Wastewater plant in line for upgrades
By Mike Mathes
Mike Mathes photo
The new biogas conversion equipment was installed at the Kiel Wastewater Treatment Plant Feb. 19. The $1 million project will help the plant use methane by-products for the purpose of generating electricity used by the plant.

Most of the headlines in the wastewater department this new year have focused on the major renovations that are just now hitting the drawing board at the Kiel treatment plant.

It’s almost easy to overlook a $1.3 million upgrade already in process.

By mid-March, the Kiel wastewater treatment plant expects to have its new bio-gas renewable energy project up and running, according to Kiel Utilities Superintendent Kris August.

When completed, the bio-gas generator will be able to use methane from the treatment process to produce about 70 percent of the overall power for the treatment plant. The generator will use the methane to create electricity, while the heat by-product will go to supplement the boiler.

In the past, some of the gas was used to power a boiler at the treatment plant, the efficiencies for that use were not even close to the new figures.

August said the $1.3 million project has payback over five to seven years on the equipment.

As part of the renewable energy effort, the City of Kiel was able to capture a $500,000 Focus on Energy grant to defer the costs.

Aging forces renovation

Kiel’s treatment plant also faces a major set of renovations over the next five years, with the price tag falling in the range of $15-$20 million, depending on the scope of the work.

Aging components of the plant, coupled with increased loadings from expansions at Land O’Lakes have forced the city’s hand on planning the improvements.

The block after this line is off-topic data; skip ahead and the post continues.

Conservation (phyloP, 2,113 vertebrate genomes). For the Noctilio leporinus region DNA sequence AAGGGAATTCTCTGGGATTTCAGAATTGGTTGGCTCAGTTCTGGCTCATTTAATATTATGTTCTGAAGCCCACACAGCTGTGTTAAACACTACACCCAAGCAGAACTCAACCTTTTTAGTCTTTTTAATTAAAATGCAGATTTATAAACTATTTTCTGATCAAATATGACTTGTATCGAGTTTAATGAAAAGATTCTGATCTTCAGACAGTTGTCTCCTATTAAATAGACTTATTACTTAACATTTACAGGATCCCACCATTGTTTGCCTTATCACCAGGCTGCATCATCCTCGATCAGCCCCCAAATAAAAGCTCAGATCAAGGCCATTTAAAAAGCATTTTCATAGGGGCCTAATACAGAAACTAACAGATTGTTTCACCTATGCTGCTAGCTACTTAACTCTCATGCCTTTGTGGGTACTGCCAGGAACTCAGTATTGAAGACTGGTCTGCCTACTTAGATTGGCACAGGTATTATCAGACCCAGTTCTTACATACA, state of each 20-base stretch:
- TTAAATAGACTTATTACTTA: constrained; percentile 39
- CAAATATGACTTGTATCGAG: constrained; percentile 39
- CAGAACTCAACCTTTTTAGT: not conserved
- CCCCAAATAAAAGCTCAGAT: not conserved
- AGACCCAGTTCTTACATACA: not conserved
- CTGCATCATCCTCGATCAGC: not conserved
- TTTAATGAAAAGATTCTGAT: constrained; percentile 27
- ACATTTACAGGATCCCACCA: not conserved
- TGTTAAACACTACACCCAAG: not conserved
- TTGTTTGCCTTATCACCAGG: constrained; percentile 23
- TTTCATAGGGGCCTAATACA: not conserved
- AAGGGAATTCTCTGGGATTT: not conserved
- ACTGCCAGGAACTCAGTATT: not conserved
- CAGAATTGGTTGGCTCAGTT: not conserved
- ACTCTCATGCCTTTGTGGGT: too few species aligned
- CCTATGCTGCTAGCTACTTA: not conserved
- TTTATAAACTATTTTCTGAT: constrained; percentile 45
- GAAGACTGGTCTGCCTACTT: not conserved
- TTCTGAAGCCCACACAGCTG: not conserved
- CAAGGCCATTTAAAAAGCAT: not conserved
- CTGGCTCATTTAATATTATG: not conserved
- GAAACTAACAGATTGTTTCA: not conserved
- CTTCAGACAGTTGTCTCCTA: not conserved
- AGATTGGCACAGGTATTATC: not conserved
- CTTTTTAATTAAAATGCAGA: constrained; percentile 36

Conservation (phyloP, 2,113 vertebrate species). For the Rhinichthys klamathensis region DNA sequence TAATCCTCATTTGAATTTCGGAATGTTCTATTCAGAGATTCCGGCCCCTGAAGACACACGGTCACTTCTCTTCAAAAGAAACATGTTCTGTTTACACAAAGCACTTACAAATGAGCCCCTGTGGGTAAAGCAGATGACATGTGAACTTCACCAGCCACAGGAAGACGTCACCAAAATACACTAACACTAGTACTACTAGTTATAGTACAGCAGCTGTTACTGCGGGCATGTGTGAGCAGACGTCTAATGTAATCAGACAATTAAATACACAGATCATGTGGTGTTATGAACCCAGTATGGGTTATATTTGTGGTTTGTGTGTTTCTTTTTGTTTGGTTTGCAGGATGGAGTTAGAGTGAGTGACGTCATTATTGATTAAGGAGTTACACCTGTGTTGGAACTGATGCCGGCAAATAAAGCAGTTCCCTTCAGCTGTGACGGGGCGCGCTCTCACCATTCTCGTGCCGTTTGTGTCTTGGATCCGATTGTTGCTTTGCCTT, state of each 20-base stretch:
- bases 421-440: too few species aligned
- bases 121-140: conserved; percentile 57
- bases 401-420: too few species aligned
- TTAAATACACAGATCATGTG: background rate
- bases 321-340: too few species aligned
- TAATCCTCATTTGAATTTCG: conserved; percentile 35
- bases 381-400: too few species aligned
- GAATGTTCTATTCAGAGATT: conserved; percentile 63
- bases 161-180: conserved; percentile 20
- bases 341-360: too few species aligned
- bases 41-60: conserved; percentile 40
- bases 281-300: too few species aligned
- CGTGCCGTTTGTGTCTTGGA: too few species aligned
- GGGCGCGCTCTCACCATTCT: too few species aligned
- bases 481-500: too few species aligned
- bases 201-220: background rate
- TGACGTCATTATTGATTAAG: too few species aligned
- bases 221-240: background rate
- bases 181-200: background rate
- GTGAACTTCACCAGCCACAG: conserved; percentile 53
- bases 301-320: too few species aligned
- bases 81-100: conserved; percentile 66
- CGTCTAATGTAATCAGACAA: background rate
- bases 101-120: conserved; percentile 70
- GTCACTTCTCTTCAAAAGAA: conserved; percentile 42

August said, however, the city will benefit because it is already planning in those improvements to be able to meet more stringent phosphorous regulations were are coming from regulatory agencies.

In addition to the treatment plant upgrades, one of the options the city is examining includes revamping the process for drying the sludge by-product of treatment.

Currently, the class A sludge carries about 50 percent water content. August said it is hoped the new process will create a sludge that is only 8 percent water, and would more closely resemble a fertilizer consistency.

Electric utility growth

In the fall of 2016, the Kiel Electric Utility will complete work on its Meyer Road Substation to upgrade the power feeds coming into the community.

Prior to a major power outage last September, the utility had already been looking at upgrades to the substation to make its power feed and backup system more dependable.

Working with American Transmission Company and WE Energies, the city hopes to complete the substation improvements next year.

Once completed, the WE Energies feed coming to the substation from Elkhart Lake, will be able to serve as an instant backup for Kiel.

Dedering emphasized that, apart from the one unexpected outage last year, the Kiel Electric Utility has been without major incident. “We have the system running very well and serving the community, largely due to all the improvements that have been made in the last 10 years,” he said.

Kiel owns a five acre parcel at the Meyer Road Substation. Given the space it has available, it made sense to work out a partnering arrangement with WE Energies, who also had been looking at building a substation less than two miles down the road.

Kiel has owned the Meyer Road Substation since 1995 when it was purchased from WE Energies.

The only other improvements planned to the electrical system this year will be done in along Highway 67 to the south, in conjunction state-planned road improvements.

Kiel’s electrical utility provides service to rural customers as far south as Holzmann Road.

Water reliability improvements

The city’s water utility is also looking at improvements in 2016.

According to August, the utility plans to establish a river crossing from River Terrace to Hingiss Park.

Soil borings for mains will be made under the Sheboygan River bed to create the first step for rebuilding the old water lines on Sixth Street. They are some of the older ones in the city, some of which still contain lead.

Both water and sewer on Sixth Street will be replaced in projects funded by Tax Incremental District #5.

The work on Sixth Street would correspond with a rebuild of the Sixth Street roadway. In addition to needing a resurfacing, the road will be widened to handle modern day traffic needs.